CNBC is reporting that the board of directors for Alphabet, Google’s parent company, is investigating how sexual misconduct cases have been handled.
In recent years, Google has had some high-profile sexual misconduct cases, and the company has not always won praise for how it has handled them. In 2014, CEO Larry Page asked for former Android chief Andy Rubin’s resignation following an accusation of sexual harassment. Google’s internal investigation had found the accusation to be credible. At the time, Rubin’s departure was portrayed as amicable. When Google employees later learned the real reason behind the departure—not to mention the $90 million golden parachute he received—some 20,000 of them engaged in a “walkout” to protest the company’s handling of the matter.
More recently, Alphabet Chief Legal Officer David Drummond was accused of misconduct following an extramarital affair with a subordinate, Jennifer Blakely. Despite promising to divorce his wife when Blakely became pregnant, Drummond reportedly “stayed married and later continued to have other affairs with other people from Google.” According to Blakely, Drummond then abandoned her and their son. Although his marriage did eventually end, he ended up remarrying another Google employee, although not a direct subordinate.
In the midst of these accusations, Blakely has accused the company of having a culture that breeds sexual misconduct. Once the New York Times ran its expose of Andy Rubin, Blakely says other women she worked with at Google reached out to her and told her “how offended they were by the blatant womanizing and philandering that became common practice among some (but certainly not all) executives, starting at the very top.”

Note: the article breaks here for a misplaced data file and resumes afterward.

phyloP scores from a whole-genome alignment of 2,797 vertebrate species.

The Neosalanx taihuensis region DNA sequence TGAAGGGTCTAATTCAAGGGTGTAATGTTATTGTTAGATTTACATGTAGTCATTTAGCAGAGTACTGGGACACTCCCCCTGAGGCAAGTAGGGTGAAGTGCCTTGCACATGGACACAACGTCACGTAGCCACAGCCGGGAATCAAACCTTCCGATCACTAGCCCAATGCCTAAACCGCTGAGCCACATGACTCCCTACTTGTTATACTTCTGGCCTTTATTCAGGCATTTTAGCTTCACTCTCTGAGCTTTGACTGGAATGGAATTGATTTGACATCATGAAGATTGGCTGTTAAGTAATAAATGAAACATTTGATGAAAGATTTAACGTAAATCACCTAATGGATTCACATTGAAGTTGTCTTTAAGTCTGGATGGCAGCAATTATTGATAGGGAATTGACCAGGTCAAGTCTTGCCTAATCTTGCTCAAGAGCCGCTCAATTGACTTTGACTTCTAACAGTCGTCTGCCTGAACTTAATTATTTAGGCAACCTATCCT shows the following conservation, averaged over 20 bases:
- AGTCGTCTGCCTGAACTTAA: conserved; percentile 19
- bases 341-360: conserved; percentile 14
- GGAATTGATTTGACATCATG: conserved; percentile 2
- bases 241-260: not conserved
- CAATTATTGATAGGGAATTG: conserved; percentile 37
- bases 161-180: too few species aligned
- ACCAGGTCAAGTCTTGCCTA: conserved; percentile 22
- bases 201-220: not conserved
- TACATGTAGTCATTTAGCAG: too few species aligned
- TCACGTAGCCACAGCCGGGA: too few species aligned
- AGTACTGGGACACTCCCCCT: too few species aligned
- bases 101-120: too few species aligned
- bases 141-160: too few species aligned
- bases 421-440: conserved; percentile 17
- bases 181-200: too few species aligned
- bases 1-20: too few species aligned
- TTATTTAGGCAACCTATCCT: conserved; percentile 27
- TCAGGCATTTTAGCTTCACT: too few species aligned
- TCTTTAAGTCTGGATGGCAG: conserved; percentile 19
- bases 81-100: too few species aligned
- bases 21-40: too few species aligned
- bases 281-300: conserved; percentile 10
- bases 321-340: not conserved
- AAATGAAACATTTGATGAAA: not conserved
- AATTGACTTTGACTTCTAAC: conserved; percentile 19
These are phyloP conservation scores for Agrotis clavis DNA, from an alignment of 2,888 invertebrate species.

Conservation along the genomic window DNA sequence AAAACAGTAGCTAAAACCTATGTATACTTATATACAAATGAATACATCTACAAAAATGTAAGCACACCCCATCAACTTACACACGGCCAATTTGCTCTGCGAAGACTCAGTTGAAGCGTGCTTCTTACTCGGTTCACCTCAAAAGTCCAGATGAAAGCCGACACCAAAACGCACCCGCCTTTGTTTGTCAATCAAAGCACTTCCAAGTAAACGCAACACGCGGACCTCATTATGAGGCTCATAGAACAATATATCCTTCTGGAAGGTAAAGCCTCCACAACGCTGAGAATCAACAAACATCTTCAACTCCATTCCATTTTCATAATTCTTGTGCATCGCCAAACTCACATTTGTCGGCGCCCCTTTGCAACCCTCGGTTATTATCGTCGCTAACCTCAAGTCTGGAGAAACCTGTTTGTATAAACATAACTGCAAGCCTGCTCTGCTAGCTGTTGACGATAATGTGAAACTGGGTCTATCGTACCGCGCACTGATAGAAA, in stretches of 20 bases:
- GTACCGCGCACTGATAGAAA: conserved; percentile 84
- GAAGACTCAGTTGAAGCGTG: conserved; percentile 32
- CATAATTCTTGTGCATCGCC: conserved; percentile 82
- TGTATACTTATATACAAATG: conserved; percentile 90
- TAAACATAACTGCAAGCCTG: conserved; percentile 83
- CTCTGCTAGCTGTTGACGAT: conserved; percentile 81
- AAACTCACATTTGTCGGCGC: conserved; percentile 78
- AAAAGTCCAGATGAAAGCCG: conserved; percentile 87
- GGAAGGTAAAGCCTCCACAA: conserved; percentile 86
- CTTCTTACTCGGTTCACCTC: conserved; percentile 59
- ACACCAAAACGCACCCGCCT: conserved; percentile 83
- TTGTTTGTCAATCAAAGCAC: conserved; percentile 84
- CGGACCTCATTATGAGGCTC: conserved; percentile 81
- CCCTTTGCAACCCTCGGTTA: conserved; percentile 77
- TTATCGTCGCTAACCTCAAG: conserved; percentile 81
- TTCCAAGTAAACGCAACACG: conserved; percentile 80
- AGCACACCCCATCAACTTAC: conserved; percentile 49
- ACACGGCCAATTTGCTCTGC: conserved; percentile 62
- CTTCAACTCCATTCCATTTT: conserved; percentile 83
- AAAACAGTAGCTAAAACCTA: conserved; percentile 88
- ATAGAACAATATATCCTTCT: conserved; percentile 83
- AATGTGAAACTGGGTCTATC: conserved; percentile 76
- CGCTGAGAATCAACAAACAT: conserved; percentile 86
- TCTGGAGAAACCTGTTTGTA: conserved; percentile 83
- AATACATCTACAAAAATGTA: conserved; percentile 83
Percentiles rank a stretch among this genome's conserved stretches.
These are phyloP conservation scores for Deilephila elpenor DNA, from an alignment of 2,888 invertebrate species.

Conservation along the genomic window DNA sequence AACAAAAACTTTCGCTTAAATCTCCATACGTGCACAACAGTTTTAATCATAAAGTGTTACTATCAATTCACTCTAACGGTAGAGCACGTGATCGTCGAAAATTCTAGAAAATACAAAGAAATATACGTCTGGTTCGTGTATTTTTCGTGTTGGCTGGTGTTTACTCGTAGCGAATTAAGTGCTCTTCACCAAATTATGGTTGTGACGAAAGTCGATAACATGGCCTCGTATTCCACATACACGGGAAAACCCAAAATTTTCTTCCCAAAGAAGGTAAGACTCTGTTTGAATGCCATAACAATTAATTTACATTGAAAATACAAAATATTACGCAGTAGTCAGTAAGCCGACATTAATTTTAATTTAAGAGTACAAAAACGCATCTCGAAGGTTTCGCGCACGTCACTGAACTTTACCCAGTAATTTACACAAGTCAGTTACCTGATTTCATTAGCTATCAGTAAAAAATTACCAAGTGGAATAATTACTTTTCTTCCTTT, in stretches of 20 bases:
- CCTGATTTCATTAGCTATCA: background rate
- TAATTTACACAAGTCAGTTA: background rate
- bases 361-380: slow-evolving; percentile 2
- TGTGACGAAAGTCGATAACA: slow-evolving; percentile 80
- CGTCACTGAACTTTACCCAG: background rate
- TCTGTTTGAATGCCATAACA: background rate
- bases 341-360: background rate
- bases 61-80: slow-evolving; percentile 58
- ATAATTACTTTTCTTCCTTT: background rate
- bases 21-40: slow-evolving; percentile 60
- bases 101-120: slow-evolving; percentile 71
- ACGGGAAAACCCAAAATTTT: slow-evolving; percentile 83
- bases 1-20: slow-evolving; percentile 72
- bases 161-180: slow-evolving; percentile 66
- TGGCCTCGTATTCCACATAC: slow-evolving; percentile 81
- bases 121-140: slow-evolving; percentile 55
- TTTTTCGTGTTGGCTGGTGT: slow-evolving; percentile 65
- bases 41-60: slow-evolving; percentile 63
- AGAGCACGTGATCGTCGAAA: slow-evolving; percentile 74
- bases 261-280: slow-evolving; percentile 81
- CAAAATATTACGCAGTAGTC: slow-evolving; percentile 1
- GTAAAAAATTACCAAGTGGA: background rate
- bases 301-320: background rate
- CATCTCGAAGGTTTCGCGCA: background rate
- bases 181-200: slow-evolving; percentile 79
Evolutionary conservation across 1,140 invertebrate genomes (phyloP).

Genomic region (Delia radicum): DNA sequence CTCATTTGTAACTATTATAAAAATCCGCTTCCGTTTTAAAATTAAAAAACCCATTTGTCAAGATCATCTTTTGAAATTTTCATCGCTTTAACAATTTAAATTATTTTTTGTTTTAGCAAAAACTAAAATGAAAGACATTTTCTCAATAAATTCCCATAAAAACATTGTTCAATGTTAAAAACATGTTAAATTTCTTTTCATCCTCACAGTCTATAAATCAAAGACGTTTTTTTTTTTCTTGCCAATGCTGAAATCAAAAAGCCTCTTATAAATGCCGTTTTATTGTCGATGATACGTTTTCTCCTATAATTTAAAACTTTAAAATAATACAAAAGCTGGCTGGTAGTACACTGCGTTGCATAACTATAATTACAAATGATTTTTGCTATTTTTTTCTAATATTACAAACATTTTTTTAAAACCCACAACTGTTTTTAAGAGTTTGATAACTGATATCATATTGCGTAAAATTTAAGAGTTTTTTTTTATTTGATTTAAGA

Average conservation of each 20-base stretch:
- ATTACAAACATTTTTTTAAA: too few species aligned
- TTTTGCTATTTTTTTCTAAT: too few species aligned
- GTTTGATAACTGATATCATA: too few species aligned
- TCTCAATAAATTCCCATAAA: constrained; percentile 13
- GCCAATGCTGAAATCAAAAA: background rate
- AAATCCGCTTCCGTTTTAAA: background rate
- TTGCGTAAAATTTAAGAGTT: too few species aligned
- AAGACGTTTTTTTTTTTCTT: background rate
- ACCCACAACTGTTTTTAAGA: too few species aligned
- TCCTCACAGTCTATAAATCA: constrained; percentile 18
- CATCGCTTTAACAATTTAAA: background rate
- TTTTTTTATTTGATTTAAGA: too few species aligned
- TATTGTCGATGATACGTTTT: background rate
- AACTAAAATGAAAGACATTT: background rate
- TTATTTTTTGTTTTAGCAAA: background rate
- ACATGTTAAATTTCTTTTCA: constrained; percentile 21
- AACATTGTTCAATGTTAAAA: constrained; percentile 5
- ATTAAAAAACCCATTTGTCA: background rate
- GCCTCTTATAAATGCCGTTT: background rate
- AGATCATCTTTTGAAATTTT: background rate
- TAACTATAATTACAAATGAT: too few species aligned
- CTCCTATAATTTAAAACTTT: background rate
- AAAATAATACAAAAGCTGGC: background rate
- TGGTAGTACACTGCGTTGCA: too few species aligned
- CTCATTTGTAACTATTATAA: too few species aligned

In response to these ongoing issues, Alphabet shareholders sued the board for allegedly covering up its executives’ misconduct. In response, the board has opened an investigation and appointed an independent subcommittee, according to CNBC. An outside law firm has also been hired to assist in the investigation.
Industry experts, politicians and the public in general will no doubt be watching to see what conclusion the investigation reaches, and what changes will be made to alter the company’s culture moving forward.